THE CLIMBER: Lord Mountbatten

Originally published in Issue 42 of The Rake, James Medd writes that by the time of his death — a fishing boat; the Provisional I.R.A.; shock and outrage — Lord Louis Mountbatten had established himself as an English gentleman, a feted statesman, and, to some, one of the most heroic military men to represent the United Kingdom and its territories. But it wasn’t always so. With vaulting ambition sparked by familial shame, this royal foot soldier went in search of a higher purpose.

On horseback at Buckingham Palace in 1973 (Photo by Allan Warren)

Louis Mountbatten has long been regarded as a quintessential English gentleman and hero, so it should come as no surprise to discover that he was, in fact, German. The fourth son of Louis of Battenberg and of Princess Victoria, granddaughter of Queen Victoria (still on the throne at his birth in 1900), he was one of a class of aristocrats who were not quite royal but were passed between the interlinked monarchies of Europe until a use could be found for them.

The same logic applied to the choice of his nickname. He was for some years known as Nicky, after his fifth name, Nicholas, until a visit by Czar Nicholas forced a switch, apparently at random, to Dickie. That this new moniker corresponded to none of the other names with which he was christened did not seem to bother him. The inconvenience of being at least half German, however, was to have a profound effect on his life and, indeed, on his considerable achievements. With the outbreak of the first world war, the British royal family found itself engaged in a battle with its cousins, but was loath to admit it. Consequently, all things Germanic fell quickly out of favour, and once fallen were swiftly swept under the nearest available carpet. For Louis’s father, this was serious: first a change of the family name to the rather less Teutonic Mountbatten, and then a humiliating order to step down from his exalted position as First Sea Lord of the Royal Navy.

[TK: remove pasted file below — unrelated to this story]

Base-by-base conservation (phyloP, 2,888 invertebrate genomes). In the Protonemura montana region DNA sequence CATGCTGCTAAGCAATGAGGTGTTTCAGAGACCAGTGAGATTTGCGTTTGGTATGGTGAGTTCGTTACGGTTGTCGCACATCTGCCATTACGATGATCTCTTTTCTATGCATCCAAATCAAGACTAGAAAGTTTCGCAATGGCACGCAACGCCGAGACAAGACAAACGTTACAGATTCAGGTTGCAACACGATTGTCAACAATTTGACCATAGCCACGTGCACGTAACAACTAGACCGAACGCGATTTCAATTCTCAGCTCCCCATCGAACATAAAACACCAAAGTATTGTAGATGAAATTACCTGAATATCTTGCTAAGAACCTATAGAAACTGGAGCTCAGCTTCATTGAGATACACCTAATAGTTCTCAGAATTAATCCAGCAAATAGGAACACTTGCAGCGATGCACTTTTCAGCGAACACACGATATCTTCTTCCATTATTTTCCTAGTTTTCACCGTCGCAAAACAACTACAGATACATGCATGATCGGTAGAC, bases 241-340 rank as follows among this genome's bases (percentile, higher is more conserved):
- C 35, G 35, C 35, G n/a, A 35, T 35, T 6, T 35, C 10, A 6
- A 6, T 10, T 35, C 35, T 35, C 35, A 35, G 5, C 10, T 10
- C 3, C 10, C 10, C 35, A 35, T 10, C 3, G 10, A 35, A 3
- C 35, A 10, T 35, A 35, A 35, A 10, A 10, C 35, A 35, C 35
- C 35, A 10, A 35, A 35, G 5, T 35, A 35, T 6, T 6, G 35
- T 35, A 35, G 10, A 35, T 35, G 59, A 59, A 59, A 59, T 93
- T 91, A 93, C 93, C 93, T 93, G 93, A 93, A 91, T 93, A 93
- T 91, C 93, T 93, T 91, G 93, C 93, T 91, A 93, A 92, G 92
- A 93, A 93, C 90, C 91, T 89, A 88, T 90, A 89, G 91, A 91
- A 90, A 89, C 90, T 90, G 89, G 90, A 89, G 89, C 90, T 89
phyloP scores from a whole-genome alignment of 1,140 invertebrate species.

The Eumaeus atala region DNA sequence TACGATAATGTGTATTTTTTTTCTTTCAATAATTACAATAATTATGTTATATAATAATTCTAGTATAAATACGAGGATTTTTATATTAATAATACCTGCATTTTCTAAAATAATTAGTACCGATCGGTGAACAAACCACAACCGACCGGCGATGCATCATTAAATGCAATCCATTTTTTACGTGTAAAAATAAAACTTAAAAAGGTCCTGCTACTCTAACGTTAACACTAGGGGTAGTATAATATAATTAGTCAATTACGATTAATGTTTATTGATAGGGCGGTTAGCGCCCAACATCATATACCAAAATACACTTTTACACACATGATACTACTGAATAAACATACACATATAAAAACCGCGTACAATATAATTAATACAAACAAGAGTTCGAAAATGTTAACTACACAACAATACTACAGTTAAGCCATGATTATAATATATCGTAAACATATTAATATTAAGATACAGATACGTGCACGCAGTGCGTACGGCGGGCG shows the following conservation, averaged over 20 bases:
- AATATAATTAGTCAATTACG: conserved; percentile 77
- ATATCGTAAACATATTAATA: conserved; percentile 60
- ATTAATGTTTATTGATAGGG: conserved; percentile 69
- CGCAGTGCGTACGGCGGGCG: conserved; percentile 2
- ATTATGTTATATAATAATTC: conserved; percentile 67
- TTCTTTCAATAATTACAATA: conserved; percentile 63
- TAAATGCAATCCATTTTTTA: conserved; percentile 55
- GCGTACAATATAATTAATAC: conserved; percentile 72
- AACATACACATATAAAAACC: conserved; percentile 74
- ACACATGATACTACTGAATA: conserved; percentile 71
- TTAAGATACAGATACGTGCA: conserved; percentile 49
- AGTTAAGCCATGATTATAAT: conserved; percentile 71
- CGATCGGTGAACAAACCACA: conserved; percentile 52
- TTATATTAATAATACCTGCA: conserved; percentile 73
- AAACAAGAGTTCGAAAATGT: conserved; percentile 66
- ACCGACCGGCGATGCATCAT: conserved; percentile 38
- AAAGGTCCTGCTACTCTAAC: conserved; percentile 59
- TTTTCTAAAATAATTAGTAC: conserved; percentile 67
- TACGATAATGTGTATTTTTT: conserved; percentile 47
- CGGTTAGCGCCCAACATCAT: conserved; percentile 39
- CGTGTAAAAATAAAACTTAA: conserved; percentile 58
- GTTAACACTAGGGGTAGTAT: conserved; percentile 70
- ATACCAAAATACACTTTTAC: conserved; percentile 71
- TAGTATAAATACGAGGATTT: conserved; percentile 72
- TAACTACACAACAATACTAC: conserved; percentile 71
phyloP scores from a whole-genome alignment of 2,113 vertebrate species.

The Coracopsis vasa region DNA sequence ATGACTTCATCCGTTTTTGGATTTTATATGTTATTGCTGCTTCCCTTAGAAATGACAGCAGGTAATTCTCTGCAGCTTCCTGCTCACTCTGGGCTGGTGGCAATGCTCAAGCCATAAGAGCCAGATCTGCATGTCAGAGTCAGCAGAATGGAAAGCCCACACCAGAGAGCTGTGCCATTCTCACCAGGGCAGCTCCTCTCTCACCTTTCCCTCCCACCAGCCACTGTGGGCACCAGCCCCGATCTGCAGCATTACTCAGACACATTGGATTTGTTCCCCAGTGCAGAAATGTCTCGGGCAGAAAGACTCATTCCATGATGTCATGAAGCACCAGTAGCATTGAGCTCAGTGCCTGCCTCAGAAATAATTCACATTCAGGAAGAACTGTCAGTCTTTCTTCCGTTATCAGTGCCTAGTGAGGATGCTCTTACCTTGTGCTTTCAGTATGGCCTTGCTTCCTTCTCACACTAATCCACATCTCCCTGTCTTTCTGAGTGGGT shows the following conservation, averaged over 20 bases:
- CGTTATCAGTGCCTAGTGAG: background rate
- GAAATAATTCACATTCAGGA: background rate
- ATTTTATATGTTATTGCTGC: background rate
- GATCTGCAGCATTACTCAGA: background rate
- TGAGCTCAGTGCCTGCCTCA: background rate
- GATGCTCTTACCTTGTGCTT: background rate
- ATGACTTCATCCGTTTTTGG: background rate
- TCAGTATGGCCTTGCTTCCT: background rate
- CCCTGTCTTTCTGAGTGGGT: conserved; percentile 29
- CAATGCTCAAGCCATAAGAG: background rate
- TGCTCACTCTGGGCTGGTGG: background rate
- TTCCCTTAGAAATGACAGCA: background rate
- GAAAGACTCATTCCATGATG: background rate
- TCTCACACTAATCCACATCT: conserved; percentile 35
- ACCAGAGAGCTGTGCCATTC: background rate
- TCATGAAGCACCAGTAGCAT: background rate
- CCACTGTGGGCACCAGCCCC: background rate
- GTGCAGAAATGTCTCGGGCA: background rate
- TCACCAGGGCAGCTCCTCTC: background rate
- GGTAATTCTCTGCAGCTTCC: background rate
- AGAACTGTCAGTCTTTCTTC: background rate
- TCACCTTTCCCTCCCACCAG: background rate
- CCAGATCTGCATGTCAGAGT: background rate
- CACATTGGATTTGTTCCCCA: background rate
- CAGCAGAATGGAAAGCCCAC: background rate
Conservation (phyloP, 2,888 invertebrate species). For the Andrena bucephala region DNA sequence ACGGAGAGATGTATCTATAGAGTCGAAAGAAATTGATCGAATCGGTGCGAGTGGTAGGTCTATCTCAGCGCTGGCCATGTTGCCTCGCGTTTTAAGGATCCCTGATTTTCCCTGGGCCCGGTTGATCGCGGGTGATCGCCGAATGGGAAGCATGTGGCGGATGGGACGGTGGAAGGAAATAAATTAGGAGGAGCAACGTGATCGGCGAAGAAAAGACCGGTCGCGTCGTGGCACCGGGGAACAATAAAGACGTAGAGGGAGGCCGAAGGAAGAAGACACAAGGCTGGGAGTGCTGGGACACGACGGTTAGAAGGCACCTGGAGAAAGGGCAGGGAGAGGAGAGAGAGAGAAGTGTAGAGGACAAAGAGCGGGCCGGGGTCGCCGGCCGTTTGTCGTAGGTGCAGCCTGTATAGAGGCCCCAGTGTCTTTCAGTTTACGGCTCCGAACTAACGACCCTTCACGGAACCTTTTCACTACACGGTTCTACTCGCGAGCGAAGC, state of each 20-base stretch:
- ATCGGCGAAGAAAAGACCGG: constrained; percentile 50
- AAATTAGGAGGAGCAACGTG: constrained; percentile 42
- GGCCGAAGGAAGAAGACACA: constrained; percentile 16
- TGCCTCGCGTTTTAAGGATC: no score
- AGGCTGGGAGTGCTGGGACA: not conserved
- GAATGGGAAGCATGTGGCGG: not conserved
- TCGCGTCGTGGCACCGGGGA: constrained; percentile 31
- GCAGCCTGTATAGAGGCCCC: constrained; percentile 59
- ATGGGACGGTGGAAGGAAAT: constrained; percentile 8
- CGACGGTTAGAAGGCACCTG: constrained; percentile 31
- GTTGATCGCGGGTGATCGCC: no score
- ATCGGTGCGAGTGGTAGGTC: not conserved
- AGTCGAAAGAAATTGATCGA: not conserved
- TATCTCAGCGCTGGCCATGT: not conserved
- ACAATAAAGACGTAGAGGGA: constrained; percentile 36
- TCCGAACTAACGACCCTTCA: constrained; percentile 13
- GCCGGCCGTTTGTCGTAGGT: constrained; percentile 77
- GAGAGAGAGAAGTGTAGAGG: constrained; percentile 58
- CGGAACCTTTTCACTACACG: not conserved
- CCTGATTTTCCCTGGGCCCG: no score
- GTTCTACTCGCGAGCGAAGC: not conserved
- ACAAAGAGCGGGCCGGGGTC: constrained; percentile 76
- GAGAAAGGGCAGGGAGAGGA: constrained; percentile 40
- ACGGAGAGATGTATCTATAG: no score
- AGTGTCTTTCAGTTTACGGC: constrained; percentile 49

No one took this setback worse than his son, the younger Louis, already well into a naval career that had started at 13 at the Royal Naval College, Osborne. To that point he had shown little promise, either as a thinker or leader, but shame was the spur. Determination to return his family to its former position became his driving ambition, and he undertook his purpose with endless reserves of energy and an undeniable ruthlessness.

Contributor

James Medd

Published

January 2021

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